Student Loan Hero/ Master Money in Your 20s With These Personal Finance Blogs and Tips
July 10

Student Loan Hero/ Master Money in Your 20s With These Personal Finance Blogs and Tips

June 20, 2018

Are you wondering what kind of repayment plan is best for your student loans? How about how much you should be contributing to your 401(k) or which career path is best for you?

Welcome to the wonderful world of your 20s, where you have a lot of questions but not a whole lot of answers (yet).

Although it’s up to you to figure out how to live your best life, you’re not alone when it comes to figuring out how to manage your money. Dozens of personal finance blogs are spilling the beans about smart money management.

Follow these tips from expert personal finance blogs

To get started, check out these eight financial tips for 20-somethings from the writers behind a few leading personal finance blogs.

1. Pay off your debt ASAP

Even though you’re young, you might already have some major debt to deal with in the form of student loans. In 2017, the average graduate left school owing $39,400 in student loan debt.

You might also be dealing with an auto loan or credit card debt, which can be especially tough to pay off because of high interest rates.

Instead of letting debt hang over your head, Marissa Lyda of The Budgeting Wife recommends making debt payoff a priority.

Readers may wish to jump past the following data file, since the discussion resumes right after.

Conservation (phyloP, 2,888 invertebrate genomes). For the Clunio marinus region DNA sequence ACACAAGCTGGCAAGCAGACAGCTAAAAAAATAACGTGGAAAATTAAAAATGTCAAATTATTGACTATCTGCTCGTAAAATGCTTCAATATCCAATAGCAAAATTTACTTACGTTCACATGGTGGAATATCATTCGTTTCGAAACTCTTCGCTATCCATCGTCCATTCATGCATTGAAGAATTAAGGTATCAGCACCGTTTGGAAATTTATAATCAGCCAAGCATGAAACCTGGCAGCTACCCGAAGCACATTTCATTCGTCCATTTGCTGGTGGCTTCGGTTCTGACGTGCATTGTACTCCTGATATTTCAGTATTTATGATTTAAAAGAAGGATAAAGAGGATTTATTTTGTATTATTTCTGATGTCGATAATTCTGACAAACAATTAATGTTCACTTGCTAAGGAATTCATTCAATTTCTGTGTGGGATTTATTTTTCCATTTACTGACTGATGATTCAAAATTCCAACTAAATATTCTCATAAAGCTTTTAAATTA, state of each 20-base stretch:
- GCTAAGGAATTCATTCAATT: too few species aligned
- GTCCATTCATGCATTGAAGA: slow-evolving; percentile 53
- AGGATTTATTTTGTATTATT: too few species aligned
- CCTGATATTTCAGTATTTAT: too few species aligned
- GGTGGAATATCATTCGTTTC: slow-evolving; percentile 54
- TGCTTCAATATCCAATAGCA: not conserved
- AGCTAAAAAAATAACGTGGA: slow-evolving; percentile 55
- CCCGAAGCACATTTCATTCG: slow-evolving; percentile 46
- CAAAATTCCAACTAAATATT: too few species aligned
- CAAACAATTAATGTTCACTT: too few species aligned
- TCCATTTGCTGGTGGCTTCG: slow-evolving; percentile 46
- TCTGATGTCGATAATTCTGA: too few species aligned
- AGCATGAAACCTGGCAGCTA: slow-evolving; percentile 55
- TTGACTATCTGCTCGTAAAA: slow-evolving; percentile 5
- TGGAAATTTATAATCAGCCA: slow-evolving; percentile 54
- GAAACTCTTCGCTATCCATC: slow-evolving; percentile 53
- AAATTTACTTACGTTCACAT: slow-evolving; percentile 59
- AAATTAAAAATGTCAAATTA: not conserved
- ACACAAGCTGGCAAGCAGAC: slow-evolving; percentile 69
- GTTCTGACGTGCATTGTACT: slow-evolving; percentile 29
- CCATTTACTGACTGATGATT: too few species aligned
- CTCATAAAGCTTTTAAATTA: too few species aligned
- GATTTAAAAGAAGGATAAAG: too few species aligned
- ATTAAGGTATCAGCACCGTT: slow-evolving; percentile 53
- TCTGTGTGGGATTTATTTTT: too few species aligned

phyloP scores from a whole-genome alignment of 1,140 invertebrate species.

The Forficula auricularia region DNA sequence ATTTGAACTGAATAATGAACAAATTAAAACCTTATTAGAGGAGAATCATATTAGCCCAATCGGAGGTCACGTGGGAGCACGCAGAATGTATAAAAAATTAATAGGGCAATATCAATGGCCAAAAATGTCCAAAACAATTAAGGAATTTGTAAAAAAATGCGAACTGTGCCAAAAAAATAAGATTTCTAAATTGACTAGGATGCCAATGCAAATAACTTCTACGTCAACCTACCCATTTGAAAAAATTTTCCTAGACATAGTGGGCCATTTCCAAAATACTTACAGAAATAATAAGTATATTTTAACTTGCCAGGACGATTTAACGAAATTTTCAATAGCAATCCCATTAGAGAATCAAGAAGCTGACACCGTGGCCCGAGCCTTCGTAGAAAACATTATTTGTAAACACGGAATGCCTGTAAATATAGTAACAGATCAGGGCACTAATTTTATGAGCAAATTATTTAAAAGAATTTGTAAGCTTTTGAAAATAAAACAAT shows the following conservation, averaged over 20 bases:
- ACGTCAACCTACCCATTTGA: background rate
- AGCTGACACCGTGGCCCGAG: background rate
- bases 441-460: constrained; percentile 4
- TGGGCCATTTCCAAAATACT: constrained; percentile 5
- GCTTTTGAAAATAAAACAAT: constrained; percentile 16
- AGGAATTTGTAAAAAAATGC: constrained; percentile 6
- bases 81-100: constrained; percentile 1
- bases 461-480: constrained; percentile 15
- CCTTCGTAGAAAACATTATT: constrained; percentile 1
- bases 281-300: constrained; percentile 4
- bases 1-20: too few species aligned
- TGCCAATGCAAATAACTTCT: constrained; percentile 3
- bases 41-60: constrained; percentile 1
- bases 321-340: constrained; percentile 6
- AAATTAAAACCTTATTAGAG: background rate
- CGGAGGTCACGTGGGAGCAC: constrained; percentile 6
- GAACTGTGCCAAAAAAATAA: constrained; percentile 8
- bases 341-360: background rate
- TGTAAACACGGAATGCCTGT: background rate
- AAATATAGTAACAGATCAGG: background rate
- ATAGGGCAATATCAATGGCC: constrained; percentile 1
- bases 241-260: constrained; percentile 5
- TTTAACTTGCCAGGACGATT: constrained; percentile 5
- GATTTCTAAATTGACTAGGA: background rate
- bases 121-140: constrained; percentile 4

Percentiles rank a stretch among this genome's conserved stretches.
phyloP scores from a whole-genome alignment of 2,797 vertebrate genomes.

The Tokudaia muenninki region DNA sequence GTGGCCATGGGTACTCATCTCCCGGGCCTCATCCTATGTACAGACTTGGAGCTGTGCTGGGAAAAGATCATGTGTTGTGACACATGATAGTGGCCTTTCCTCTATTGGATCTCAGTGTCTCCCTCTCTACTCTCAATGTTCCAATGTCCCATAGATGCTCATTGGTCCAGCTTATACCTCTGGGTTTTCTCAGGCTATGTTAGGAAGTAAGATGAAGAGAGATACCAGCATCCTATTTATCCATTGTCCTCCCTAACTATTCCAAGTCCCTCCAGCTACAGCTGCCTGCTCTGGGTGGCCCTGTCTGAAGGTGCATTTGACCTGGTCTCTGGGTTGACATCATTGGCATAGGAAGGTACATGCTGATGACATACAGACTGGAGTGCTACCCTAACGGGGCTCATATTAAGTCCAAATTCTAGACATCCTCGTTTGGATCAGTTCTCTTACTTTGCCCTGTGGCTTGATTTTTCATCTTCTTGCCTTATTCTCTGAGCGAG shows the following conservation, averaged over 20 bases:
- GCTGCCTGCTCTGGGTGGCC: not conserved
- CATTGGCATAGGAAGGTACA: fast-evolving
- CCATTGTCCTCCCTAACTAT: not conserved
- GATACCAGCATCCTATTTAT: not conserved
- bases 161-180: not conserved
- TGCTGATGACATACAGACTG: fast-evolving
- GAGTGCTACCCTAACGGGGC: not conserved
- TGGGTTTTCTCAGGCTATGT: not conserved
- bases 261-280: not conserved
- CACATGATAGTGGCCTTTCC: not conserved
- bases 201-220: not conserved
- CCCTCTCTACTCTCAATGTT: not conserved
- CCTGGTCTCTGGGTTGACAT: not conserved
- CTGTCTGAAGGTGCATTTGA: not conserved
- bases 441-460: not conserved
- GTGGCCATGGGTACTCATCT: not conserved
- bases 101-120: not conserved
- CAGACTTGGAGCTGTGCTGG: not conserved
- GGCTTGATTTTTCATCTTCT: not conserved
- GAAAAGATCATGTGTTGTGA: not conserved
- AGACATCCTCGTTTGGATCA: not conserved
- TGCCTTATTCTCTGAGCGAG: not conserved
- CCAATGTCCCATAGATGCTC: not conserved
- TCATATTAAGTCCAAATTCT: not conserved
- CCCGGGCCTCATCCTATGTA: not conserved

“Pay off your student loans, car loan, and credit cards as quick as possible for a foundation to your financial future,” said Lyda.

If you make extra payments, you can get out of debt ahead of schedule. Once you’re debt-free, you can shift your focus to other financial priorities.

“When you’re young and in your 20s, you have the power to build some serious wealth for your future,” said Lyda. “But it all starts with being debt-free.”

2. Build a 3- to 6-month emergency fund

Although paying off debt is a priority, it shouldn’t eat up all your spare money. It’s also important to put money into an emergency fund so you’re prepared for any unexpected expenses that come up.

“If you don’t have a strong financial foundation in place, you need to start there,” advised Brad Ruttenberg, a certified financial planner and co-creator of The Money Twins. “Among other things, that includes an emergency fund of three to six months of your monthly needs.”

Of course, not everyone’s salary makes it easy to build a multimonth emergency fund. But setting aside even a few hundred dollars could be a big help if your car breaks down or you need to make an emergency room visit.

Stephen Nelson, who runs the personal finance blog Per Diem, recommends putting your emergency funds into a savings account so you’re not tempted to spend it. In particular, he said online banks are your best bet since their accounts come with high interest returns. Ally Bank, for instance, has a savings account with a 1.65% rate.